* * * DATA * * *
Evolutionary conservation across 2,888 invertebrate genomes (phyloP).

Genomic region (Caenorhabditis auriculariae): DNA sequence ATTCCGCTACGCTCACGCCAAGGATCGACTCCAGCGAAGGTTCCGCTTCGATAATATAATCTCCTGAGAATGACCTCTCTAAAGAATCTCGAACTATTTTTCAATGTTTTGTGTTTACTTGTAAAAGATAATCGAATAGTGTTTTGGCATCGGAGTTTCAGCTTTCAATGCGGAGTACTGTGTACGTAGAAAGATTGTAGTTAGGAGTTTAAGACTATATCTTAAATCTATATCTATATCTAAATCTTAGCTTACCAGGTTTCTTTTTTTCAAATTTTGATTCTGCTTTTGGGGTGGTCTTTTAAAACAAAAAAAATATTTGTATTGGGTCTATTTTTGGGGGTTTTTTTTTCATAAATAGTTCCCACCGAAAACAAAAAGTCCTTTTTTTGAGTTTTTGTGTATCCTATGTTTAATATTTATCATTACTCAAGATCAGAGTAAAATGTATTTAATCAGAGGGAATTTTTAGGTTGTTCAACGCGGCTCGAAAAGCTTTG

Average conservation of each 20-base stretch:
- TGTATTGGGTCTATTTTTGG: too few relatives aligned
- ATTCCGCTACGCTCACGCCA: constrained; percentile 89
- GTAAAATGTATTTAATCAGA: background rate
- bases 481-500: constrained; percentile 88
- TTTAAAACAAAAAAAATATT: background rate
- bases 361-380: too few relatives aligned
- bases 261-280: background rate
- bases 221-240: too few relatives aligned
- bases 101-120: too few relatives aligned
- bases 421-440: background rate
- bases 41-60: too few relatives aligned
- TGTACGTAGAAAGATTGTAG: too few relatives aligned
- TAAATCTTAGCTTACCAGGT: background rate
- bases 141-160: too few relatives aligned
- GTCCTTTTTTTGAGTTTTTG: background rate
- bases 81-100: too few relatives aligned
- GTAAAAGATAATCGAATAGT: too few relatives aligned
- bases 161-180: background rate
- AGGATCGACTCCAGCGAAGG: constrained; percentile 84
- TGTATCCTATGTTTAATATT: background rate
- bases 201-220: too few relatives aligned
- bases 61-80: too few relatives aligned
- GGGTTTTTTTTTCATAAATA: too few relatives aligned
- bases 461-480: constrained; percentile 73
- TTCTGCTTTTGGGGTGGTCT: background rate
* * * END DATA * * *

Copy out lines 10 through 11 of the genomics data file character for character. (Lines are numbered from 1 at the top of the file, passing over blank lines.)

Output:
- bases 261-280: background rate
- bases 221-240: too few relatives aligned